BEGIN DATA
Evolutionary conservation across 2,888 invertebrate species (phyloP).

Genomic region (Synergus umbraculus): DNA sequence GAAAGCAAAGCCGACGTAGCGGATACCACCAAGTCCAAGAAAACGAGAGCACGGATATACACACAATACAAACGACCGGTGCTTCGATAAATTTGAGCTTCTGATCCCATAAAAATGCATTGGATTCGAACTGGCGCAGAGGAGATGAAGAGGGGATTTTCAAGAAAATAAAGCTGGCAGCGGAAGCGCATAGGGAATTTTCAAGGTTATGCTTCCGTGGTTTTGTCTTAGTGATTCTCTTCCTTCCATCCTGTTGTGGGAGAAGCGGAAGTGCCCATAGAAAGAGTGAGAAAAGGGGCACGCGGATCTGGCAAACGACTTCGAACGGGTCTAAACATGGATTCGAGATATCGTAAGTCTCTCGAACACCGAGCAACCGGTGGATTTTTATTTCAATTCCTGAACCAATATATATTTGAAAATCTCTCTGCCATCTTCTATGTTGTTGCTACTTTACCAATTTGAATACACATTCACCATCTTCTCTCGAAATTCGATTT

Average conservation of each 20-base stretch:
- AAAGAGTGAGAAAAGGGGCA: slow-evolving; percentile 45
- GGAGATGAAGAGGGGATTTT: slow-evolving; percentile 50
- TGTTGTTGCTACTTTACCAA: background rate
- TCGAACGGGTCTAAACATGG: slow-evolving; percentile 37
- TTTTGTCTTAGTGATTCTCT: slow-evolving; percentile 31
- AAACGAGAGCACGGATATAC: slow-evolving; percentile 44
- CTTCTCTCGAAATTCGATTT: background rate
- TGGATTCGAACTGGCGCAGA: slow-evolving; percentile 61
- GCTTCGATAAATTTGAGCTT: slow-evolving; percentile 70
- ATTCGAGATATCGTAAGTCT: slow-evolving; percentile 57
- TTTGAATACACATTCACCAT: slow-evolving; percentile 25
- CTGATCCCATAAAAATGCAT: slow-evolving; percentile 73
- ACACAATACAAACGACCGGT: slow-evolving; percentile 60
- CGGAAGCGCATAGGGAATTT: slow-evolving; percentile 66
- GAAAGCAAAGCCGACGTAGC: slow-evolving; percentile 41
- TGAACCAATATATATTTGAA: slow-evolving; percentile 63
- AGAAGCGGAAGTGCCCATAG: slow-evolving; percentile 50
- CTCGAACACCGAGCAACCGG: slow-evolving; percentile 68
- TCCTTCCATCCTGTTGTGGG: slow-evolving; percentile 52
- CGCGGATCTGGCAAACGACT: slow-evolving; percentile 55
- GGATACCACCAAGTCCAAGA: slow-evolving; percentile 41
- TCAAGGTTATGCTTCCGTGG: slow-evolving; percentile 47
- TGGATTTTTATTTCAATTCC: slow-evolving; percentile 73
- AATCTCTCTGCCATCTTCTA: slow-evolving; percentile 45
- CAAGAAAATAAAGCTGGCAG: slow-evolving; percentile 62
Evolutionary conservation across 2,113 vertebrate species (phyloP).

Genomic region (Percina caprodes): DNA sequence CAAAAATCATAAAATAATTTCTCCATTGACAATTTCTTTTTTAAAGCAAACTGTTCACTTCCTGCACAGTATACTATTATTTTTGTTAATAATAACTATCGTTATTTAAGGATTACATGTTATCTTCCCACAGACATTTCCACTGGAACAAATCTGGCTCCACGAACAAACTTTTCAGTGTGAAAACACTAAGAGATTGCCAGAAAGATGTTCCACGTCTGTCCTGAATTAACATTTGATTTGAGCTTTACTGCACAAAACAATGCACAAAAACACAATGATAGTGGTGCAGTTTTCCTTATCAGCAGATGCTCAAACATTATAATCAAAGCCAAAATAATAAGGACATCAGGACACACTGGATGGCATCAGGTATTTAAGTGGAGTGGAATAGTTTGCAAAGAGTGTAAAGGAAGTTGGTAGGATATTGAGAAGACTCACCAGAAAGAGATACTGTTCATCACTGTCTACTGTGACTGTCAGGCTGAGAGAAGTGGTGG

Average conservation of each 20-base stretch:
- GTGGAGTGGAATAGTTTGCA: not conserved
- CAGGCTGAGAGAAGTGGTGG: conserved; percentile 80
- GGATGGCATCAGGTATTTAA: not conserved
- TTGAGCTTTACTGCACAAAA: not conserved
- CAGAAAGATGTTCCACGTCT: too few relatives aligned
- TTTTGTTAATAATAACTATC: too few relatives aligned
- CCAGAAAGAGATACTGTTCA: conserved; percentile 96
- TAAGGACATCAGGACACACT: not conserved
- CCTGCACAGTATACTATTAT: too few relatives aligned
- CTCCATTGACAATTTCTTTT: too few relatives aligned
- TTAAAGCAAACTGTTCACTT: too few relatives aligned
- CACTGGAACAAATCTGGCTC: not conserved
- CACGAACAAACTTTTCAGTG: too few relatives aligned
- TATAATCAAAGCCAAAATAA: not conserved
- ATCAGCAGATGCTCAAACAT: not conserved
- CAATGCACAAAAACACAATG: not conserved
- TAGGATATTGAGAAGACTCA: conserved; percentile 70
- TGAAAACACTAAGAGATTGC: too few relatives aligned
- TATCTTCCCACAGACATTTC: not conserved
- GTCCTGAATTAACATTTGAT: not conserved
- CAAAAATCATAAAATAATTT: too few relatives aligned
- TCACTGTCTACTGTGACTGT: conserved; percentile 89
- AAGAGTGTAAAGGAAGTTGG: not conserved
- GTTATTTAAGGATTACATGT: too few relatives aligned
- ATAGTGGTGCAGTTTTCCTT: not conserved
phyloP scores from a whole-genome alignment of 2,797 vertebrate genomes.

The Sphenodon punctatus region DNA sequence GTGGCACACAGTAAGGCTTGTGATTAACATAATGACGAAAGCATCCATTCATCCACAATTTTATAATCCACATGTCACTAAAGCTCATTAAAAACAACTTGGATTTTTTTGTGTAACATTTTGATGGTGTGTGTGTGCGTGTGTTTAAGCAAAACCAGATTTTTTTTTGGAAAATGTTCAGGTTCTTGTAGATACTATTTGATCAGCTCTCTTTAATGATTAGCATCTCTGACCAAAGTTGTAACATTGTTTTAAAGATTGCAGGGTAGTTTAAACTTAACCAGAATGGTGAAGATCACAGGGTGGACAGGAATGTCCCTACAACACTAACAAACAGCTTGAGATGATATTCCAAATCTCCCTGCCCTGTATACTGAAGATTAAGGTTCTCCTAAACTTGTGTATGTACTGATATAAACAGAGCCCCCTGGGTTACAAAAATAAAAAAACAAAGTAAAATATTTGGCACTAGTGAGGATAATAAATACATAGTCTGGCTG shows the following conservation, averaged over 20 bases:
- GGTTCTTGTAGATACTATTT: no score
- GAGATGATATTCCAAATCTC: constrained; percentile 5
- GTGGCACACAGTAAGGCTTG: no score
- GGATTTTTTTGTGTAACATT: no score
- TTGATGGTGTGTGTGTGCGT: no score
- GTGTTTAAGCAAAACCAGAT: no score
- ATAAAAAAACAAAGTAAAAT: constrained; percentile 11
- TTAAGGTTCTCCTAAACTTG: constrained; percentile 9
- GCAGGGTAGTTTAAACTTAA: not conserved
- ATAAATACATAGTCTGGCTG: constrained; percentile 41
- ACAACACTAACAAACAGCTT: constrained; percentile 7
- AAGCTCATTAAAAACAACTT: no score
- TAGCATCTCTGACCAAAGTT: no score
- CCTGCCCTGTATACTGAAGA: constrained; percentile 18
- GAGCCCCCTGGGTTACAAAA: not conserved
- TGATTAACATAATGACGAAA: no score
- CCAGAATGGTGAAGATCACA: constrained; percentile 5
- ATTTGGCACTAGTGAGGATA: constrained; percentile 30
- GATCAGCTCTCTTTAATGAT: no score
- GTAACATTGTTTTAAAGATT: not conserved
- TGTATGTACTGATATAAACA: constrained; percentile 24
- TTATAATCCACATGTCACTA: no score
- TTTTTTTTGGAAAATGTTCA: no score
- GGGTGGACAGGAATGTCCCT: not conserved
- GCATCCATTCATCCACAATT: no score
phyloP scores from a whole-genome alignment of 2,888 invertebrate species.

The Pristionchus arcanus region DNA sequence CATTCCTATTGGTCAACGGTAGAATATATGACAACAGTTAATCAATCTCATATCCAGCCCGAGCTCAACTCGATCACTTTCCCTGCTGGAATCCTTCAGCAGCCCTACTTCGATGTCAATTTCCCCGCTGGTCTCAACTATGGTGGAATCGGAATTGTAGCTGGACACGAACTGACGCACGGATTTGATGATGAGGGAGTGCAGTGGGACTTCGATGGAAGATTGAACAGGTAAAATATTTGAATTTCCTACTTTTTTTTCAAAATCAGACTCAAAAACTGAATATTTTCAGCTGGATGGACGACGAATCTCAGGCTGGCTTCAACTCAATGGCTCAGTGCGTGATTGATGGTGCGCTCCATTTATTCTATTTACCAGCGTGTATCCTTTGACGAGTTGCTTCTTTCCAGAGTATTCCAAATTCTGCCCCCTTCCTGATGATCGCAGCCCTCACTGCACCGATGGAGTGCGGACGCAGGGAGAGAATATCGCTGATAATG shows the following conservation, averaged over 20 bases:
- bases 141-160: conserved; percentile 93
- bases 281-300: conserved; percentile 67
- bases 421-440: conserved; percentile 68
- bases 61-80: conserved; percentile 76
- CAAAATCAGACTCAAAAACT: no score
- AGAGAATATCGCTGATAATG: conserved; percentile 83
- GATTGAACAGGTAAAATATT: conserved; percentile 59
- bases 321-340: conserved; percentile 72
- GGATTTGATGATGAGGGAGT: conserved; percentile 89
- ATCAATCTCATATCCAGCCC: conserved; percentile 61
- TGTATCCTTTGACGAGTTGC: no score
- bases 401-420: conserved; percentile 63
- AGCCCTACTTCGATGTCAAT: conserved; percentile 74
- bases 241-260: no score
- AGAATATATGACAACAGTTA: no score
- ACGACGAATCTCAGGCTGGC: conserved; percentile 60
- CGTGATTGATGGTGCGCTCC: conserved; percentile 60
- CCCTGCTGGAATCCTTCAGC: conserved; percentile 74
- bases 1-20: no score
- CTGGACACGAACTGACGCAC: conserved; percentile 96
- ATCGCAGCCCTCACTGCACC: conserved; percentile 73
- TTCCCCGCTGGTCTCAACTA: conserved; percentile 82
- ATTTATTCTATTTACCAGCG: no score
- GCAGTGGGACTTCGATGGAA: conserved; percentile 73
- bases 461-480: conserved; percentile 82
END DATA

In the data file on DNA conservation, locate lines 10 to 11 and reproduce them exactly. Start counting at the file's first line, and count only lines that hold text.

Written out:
- CTTCTCTCGAAATTCGATTT: background rate
- TGGATTCGAACTGGCGCAGA: slow-evolving; percentile 61